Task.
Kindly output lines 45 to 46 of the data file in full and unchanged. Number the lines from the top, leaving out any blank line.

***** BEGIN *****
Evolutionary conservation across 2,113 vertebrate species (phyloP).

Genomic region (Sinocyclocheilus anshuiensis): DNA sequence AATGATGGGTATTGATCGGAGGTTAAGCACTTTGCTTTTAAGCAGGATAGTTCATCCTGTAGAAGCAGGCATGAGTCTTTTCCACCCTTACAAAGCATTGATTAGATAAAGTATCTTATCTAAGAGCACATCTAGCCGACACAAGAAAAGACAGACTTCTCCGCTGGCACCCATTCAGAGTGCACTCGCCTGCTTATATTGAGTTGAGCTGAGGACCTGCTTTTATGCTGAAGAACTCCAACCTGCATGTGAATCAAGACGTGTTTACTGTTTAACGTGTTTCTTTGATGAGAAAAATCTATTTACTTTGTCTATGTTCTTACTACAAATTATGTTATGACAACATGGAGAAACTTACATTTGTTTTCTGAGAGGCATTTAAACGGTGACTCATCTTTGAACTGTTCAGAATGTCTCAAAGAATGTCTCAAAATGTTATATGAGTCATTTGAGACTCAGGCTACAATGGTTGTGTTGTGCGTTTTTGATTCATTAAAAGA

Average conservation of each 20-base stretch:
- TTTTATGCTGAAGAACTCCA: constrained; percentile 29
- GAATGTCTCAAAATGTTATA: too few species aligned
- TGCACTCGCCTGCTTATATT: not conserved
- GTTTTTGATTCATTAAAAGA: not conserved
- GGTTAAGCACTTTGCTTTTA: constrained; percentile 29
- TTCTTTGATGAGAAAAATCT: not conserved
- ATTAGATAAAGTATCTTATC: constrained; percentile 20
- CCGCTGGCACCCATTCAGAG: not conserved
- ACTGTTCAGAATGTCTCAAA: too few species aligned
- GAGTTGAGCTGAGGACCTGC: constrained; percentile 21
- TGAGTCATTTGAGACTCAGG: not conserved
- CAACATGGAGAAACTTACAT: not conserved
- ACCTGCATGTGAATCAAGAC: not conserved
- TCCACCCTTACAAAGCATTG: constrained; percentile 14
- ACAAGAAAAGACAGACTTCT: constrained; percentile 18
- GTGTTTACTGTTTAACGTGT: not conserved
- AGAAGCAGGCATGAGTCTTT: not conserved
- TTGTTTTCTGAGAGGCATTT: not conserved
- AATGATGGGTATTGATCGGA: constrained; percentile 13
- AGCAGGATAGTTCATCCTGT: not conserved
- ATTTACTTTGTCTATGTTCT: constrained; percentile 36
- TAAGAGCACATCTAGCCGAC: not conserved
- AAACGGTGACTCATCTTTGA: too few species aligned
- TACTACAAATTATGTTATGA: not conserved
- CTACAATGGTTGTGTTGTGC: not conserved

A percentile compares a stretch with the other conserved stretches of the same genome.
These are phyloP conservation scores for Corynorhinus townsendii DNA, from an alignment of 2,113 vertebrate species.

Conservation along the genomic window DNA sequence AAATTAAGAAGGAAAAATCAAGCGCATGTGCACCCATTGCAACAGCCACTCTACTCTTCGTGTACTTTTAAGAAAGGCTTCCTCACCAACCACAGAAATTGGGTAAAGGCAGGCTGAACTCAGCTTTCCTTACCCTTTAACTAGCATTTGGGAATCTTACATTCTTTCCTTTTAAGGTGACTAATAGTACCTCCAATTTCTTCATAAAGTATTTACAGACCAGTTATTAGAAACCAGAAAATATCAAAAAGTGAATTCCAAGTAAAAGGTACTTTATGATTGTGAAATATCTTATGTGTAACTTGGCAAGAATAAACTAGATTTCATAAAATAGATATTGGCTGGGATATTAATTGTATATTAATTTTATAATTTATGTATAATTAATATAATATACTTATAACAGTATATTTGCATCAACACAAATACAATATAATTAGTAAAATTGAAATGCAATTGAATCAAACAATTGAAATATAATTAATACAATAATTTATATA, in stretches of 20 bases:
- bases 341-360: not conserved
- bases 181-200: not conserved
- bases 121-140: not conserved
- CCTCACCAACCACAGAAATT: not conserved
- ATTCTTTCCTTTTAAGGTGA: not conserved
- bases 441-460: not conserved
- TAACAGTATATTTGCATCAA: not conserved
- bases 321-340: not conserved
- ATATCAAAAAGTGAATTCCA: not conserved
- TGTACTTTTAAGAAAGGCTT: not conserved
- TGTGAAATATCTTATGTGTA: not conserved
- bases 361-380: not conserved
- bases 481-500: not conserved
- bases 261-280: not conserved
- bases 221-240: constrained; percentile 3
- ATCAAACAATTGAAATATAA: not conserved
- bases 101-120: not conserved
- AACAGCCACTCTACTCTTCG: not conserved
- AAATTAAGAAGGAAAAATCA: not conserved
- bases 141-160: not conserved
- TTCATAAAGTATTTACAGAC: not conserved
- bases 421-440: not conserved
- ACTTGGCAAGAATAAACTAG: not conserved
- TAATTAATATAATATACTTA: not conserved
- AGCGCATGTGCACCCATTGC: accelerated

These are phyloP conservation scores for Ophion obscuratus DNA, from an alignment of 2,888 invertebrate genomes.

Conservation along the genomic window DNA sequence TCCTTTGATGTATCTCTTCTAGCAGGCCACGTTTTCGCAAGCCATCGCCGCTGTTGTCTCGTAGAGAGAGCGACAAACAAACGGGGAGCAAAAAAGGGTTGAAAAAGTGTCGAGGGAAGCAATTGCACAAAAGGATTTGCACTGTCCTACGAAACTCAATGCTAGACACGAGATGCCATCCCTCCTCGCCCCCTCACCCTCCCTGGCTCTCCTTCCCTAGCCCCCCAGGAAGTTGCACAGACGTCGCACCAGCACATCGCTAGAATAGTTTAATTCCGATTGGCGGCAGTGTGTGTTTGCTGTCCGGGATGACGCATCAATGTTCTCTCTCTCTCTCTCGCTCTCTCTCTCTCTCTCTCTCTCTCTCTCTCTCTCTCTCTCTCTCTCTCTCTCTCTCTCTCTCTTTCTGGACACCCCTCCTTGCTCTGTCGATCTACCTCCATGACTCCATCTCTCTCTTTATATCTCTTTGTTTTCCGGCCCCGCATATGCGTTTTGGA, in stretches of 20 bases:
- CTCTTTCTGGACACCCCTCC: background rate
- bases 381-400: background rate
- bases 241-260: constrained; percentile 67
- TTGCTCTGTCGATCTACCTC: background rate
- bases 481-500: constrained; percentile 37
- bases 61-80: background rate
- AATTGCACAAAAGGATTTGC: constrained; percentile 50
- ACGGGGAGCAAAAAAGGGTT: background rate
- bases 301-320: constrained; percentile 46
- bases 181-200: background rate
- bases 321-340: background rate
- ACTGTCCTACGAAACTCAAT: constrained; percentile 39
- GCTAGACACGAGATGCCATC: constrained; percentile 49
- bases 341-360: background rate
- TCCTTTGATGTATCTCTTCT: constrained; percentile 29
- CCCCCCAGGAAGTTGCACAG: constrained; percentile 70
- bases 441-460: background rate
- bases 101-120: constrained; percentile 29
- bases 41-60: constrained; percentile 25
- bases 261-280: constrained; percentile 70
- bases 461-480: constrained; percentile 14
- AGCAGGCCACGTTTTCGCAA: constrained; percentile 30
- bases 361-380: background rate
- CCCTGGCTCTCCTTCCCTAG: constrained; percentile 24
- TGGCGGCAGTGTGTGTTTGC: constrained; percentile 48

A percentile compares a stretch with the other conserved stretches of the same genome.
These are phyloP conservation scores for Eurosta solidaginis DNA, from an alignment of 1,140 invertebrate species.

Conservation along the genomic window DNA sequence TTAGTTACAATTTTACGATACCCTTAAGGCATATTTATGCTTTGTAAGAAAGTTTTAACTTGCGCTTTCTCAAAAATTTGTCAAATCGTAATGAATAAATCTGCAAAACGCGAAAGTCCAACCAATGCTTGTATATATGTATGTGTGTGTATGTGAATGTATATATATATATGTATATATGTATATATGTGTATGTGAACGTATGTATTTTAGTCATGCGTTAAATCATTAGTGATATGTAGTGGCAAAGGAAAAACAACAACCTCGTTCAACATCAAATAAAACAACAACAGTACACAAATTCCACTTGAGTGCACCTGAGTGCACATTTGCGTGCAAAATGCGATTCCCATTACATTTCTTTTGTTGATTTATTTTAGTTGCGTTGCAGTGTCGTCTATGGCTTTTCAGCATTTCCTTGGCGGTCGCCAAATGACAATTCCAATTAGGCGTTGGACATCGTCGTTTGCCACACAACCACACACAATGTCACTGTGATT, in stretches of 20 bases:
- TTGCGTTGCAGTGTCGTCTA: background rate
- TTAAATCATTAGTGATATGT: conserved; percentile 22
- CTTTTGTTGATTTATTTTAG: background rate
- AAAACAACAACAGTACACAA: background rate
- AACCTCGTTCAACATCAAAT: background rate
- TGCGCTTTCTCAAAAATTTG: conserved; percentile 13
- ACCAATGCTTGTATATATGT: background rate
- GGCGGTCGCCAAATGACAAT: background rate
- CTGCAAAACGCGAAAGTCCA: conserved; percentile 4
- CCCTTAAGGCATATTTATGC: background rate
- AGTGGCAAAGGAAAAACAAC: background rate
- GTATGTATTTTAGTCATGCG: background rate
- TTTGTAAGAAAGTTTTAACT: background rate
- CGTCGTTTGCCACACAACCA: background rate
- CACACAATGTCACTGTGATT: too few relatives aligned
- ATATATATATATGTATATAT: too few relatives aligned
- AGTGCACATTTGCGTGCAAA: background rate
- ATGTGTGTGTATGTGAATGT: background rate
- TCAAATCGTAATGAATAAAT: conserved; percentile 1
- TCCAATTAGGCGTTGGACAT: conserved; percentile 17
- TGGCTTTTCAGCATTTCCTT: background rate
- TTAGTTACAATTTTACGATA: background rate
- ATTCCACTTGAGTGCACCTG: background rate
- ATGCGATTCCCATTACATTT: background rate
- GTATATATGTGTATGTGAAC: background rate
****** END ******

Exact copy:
- bases 261-280: not conserved
- bases 221-240: constrained; percentile 3